The Faith movement represents only one group of a broad spectrum that acknowledges the reality of divine healing today. There is a growing emphasis in all Three Waves of the whole Pentecostal-Charismatic movement that God desires wholeness and health for His children. Sickness and disease are of the devil, and Jesus came to liberate those under demonic influence and to destroy Satan's evil purposes. The term "Healing in the Atonement," which correctly links the biblical passages Isaiah 53:5, Matthew 8:17, and 1 Peter 2:24, was originally conceived in anti-medical circles and still carries that baggage. Today its focus is to emphasize that the death of Christ on the cross has consequences not only for our eternal salvation but also for our bodily healing. The reference is to the messianic prophecy in Isaiah that "by His wounds we are healed."
How this is worked out in practical details brings us to divergencies within the Pentecostal and Charismatic movements. The most radical form of the Word of Faith teaching claims absolute victory in this present life. Christians are entitled through Christ's atoning death to the blessings of Abraham, which include salvation, health, and material prosperity. Physical healing is considered a right of every believer that may be expected and claimed boldly after the devil has been rebuked. Sometimes it is even stated that praying is not necessary. The believer just needs to make a positive confession of faith. Most problematic are the situations in which people are taught that all lingering symptoms of illness are to be denied and not to be treated medically. Unfortunately, there have been examples where this has led to deaths that easily could have been avoided by timely medical treatment. (Denying symptoms is a more extreme approach than that of temporarily disregarding symptoms when one is convinced that this is what God is requiring.) One is often dealing with the hardness of human hearts that have difficulty focusing on the seen rather than the unseen dimension.
Inevitably, a one-sided focus on faith may lead to the loss of acknowledging God's sovereign freedom. It seems as if God has no choice but to respond to human proclamations and requests. Support for this view is offered from Isaiah 45:11, which in the King James Version states: "Concerning the work of my hands, command ye me." Modern translations capture the implied irony by rendering it: "Would you command me?" Once more it needs to be said that reality and experience soon trip up those who follow on this path. God, as a personal loving and responsive being, is our hope, not a particular key phrase from Scripture.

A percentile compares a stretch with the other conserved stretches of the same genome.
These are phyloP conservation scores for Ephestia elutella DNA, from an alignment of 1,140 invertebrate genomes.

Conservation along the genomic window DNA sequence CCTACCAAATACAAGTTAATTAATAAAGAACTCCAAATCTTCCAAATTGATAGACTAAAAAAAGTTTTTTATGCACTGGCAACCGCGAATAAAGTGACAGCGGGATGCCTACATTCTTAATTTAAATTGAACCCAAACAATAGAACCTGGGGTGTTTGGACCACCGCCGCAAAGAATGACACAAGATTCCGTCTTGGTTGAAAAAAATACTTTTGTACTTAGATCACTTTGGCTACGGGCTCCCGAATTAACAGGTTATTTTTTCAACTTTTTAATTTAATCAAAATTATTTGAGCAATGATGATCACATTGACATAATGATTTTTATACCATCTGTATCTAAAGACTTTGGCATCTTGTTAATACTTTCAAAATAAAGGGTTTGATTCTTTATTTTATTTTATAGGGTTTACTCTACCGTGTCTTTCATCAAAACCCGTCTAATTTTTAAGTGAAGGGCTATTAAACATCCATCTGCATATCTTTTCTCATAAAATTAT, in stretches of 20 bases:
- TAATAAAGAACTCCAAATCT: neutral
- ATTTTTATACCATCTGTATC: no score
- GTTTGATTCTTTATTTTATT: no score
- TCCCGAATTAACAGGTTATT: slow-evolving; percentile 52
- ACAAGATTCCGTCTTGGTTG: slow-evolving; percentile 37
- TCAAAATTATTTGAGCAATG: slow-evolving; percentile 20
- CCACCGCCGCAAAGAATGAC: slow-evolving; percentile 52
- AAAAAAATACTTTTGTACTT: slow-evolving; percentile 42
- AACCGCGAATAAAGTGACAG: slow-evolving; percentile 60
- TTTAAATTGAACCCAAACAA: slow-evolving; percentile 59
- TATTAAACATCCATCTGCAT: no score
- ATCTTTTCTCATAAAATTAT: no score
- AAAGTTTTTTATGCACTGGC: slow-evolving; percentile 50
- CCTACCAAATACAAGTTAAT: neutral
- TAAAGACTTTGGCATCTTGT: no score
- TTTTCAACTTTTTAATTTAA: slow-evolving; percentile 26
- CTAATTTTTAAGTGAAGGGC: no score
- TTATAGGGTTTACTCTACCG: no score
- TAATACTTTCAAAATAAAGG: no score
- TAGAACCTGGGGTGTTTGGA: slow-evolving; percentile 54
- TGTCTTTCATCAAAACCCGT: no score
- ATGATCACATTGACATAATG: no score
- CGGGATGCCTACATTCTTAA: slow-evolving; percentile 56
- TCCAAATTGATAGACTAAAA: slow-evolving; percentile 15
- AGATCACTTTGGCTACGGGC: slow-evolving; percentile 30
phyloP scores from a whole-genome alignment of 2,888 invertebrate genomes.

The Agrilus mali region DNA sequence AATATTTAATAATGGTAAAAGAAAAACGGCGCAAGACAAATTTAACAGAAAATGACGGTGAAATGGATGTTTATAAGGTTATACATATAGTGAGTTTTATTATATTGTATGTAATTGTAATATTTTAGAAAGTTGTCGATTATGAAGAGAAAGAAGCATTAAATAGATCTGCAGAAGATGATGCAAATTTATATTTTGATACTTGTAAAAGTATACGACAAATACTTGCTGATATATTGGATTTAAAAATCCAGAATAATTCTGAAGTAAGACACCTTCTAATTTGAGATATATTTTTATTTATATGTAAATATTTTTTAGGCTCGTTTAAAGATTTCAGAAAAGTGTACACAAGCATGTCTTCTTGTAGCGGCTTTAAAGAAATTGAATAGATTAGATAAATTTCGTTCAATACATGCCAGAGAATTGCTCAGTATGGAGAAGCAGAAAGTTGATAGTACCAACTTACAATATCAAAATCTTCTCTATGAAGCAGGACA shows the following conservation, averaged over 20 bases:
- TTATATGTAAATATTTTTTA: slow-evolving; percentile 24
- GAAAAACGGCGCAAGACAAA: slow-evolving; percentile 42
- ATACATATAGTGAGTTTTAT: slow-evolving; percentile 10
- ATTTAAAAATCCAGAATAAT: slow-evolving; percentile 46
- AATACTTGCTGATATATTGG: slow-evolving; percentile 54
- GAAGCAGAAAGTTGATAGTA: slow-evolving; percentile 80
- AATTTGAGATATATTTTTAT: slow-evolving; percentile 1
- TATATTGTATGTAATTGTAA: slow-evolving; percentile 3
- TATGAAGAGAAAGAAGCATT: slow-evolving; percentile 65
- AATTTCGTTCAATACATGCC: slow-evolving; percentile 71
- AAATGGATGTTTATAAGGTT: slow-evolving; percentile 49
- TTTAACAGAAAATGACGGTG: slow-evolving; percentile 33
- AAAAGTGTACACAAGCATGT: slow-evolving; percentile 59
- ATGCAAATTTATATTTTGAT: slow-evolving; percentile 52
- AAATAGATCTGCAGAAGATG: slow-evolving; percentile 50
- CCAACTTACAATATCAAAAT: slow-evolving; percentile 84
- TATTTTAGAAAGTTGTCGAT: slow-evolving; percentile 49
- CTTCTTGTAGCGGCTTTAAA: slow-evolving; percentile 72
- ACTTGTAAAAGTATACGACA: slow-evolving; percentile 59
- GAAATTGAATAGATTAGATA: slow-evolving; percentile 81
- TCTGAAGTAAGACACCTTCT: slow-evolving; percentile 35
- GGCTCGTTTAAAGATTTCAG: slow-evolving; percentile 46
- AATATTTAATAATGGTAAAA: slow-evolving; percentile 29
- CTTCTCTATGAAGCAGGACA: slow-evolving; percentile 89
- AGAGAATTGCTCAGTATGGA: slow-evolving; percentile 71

Examples of foolhardy and presumptuous faith in fact amount to over-realized eschatology. Claiming total healing as an absolute right in the here and now for every believer denies the element of mystery that remains in our fallen condition. There is a creative tension between the already and the not yet, as was explained above. The continued occurrence of death is a conclusive indication that some aspects of fallenness still remain and will be resolved only in the life hereafter.
Although this polarity or creative tension may bring some balance, it should nevertheless not come to function as a way to evade the biblical call to prevailing expectation and robust faith. The concept of the already / not yet tension itself is helpful, but the major episodes of salvation history illustrate that God works not only from the already to the not yet, but regularly does miracles - something totally new, that allows the power of the future to invade the present. Creation is a radical creation out of nothing. The exodus is encircled by the wondrous inflicting of plagues and miraculous deliverances. The incarnation, resurrection, and ascension of Jesus are all unexpected, apocalyptic events through which God reveals Himself and His majesty. The outpouring of the Spirit at Pentecost, the Second Coming, and even individual rebirth are the not yet becoming the already through God's inbreaking grace and sovereign rule. Paul states that we live by faith and not by sight (2 Cor 5:7). Life in the Spirit walks the fine line of ongoing openness to the miraculous on a daily basis.